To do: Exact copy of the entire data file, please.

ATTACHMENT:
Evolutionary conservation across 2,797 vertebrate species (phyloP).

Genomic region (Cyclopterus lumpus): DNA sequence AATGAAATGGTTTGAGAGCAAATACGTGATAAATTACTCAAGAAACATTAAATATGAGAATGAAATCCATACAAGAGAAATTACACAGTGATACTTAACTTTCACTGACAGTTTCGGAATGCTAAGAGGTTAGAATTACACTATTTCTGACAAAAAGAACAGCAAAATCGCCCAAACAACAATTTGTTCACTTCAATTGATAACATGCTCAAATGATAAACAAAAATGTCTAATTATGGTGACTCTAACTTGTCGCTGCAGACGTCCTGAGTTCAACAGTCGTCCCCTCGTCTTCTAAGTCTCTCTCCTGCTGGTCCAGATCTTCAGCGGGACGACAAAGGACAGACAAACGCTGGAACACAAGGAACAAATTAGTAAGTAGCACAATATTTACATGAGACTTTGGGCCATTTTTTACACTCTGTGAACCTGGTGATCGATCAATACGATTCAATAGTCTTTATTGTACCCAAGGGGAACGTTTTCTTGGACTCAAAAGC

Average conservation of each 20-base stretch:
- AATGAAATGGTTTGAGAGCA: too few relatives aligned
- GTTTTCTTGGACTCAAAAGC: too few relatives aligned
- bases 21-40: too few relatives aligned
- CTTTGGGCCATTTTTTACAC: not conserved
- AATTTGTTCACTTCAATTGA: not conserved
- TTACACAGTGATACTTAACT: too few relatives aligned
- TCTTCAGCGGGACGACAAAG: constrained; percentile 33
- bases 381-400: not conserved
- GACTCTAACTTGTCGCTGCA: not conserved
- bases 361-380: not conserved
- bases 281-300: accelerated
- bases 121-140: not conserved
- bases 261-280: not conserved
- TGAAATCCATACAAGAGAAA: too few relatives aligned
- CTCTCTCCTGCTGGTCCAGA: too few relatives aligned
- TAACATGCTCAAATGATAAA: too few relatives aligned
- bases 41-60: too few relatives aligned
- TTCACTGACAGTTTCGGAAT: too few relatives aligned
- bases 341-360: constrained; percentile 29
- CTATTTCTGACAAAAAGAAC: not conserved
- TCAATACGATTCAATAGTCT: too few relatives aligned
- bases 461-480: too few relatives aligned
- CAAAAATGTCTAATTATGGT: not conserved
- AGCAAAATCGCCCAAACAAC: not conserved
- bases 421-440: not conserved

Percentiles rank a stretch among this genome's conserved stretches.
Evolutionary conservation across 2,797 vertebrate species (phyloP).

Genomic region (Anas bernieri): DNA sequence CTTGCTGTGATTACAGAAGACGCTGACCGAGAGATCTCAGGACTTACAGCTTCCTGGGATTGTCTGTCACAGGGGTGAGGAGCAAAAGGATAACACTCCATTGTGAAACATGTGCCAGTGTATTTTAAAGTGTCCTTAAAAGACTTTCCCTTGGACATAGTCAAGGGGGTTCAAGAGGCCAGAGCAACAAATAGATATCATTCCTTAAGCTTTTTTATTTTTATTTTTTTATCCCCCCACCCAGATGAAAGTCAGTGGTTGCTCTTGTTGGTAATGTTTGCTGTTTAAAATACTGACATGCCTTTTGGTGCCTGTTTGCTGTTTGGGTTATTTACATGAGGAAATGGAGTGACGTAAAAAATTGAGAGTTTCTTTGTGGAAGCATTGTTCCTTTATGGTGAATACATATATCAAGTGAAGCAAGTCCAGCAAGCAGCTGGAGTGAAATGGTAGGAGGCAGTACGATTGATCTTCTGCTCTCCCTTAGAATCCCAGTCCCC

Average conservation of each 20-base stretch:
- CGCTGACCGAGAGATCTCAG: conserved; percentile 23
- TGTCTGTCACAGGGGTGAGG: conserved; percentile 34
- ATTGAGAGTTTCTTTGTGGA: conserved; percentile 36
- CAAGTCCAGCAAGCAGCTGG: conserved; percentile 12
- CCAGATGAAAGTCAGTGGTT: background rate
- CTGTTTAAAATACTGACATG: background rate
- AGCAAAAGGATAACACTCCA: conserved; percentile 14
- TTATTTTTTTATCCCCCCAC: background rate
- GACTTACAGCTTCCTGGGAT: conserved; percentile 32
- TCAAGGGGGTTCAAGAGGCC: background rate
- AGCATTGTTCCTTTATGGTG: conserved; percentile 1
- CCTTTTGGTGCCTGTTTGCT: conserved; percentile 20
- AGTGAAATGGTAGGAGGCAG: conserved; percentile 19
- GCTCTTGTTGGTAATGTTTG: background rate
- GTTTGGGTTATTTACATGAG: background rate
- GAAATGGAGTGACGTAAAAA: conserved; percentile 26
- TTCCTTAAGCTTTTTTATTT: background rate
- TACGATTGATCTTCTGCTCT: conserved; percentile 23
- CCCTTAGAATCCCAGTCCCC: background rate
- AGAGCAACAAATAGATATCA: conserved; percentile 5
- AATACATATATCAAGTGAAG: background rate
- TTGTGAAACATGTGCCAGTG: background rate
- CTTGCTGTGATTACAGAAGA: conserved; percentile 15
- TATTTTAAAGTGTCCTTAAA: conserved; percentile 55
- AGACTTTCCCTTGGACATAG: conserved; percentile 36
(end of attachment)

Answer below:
Evolutionary conservation across 2,797 vertebrate species (phyloP).

Genomic region (Cyclopterus lumpus): DNA sequence AATGAAATGGTTTGAGAGCAAATACGTGATAAATTACTCAAGAAACATTAAATATGAGAATGAAATCCATACAAGAGAAATTACACAGTGATACTTAACTTTCACTGACAGTTTCGGAATGCTAAGAGGTTAGAATTACACTATTTCTGACAAAAAGAACAGCAAAATCGCCCAAACAACAATTTGTTCACTTCAATTGATAACATGCTCAAATGATAAACAAAAATGTCTAATTATGGTGACTCTAACTTGTCGCTGCAGACGTCCTGAGTTCAACAGTCGTCCCCTCGTCTTCTAAGTCTCTCTCCTGCTGGTCCAGATCTTCAGCGGGACGACAAAGGACAGACAAACGCTGGAACACAAGGAACAAATTAGTAAGTAGCACAATATTTACATGAGACTTTGGGCCATTTTTTACACTCTGTGAACCTGGTGATCGATCAATACGATTCAATAGTCTTTATTGTACCCAAGGGGAACGTTTTCTTGGACTCAAAAGC

Average conservation of each 20-base stretch:
- AATGAAATGGTTTGAGAGCA: too few relatives aligned
- GTTTTCTTGGACTCAAAAGC: too few relatives aligned
- bases 21-40: too few relatives aligned
- CTTTGGGCCATTTTTTACAC: not conserved
- AATTTGTTCACTTCAATTGA: not conserved
- TTACACAGTGATACTTAACT: too few relatives aligned
- TCTTCAGCGGGACGACAAAG: constrained; percentile 33
- bases 381-400: not conserved
- GACTCTAACTTGTCGCTGCA: not conserved
- bases 361-380: not conserved
- bases 281-300: accelerated
- bases 121-140: not conserved
- bases 261-280: not conserved
- TGAAATCCATACAAGAGAAA: too few relatives aligned
- CTCTCTCCTGCTGGTCCAGA: too few relatives aligned
- TAACATGCTCAAATGATAAA: too few relatives aligned
- bases 41-60: too few relatives aligned
- TTCACTGACAGTTTCGGAAT: too few relatives aligned
- bases 341-360: constrained; percentile 29
- CTATTTCTGACAAAAAGAAC: not conserved
- TCAATACGATTCAATAGTCT: too few relatives aligned
- bases 461-480: too few relatives aligned
- CAAAAATGTCTAATTATGGT: not conserved
- AGCAAAATCGCCCAAACAAC: not conserved
- bases 421-440: not conserved

Percentiles rank a stretch among this genome's conserved stretches.
Evolutionary conservation across 2,797 vertebrate species (phyloP).

Genomic region (Anas bernieri): DNA sequence CTTGCTGTGATTACAGAAGACGCTGACCGAGAGATCTCAGGACTTACAGCTTCCTGGGATTGTCTGTCACAGGGGTGAGGAGCAAAAGGATAACACTCCATTGTGAAACATGTGCCAGTGTATTTTAAAGTGTCCTTAAAAGACTTTCCCTTGGACATAGTCAAGGGGGTTCAAGAGGCCAGAGCAACAAATAGATATCATTCCTTAAGCTTTTTTATTTTTATTTTTTTATCCCCCCACCCAGATGAAAGTCAGTGGTTGCTCTTGTTGGTAATGTTTGCTGTTTAAAATACTGACATGCCTTTTGGTGCCTGTTTGCTGTTTGGGTTATTTACATGAGGAAATGGAGTGACGTAAAAAATTGAGAGTTTCTTTGTGGAAGCATTGTTCCTTTATGGTGAATACATATATCAAGTGAAGCAAGTCCAGCAAGCAGCTGGAGTGAAATGGTAGGAGGCAGTACGATTGATCTTCTGCTCTCCCTTAGAATCCCAGTCCCC

Average conservation of each 20-base stretch:
- CGCTGACCGAGAGATCTCAG: conserved; percentile 23
- TGTCTGTCACAGGGGTGAGG: conserved; percentile 34
- ATTGAGAGTTTCTTTGTGGA: conserved; percentile 36
- CAAGTCCAGCAAGCAGCTGG: conserved; percentile 12
- CCAGATGAAAGTCAGTGGTT: background rate
- CTGTTTAAAATACTGACATG: background rate
- AGCAAAAGGATAACACTCCA: conserved; percentile 14
- TTATTTTTTTATCCCCCCAC: background rate
- GACTTACAGCTTCCTGGGAT: conserved; percentile 32
- TCAAGGGGGTTCAAGAGGCC: background rate
- AGCATTGTTCCTTTATGGTG: conserved; percentile 1
- CCTTTTGGTGCCTGTTTGCT: conserved; percentile 20
- AGTGAAATGGTAGGAGGCAG: conserved; percentile 19
- GCTCTTGTTGGTAATGTTTG: background rate
- GTTTGGGTTATTTACATGAG: background rate
- GAAATGGAGTGACGTAAAAA: conserved; percentile 26
- TTCCTTAAGCTTTTTTATTT: background rate
- TACGATTGATCTTCTGCTCT: conserved; percentile 23
- CCCTTAGAATCCCAGTCCCC: background rate
- AGAGCAACAAATAGATATCA: conserved; percentile 5
- AATACATATATCAAGTGAAG: background rate
- TTGTGAAACATGTGCCAGTG: background rate
- CTTGCTGTGATTACAGAAGA: conserved; percentile 15
- TATTTTAAAGTGTCCTTAAA: conserved; percentile 55
- AGACTTTCCCTTGGACATAG: conserved; percentile 36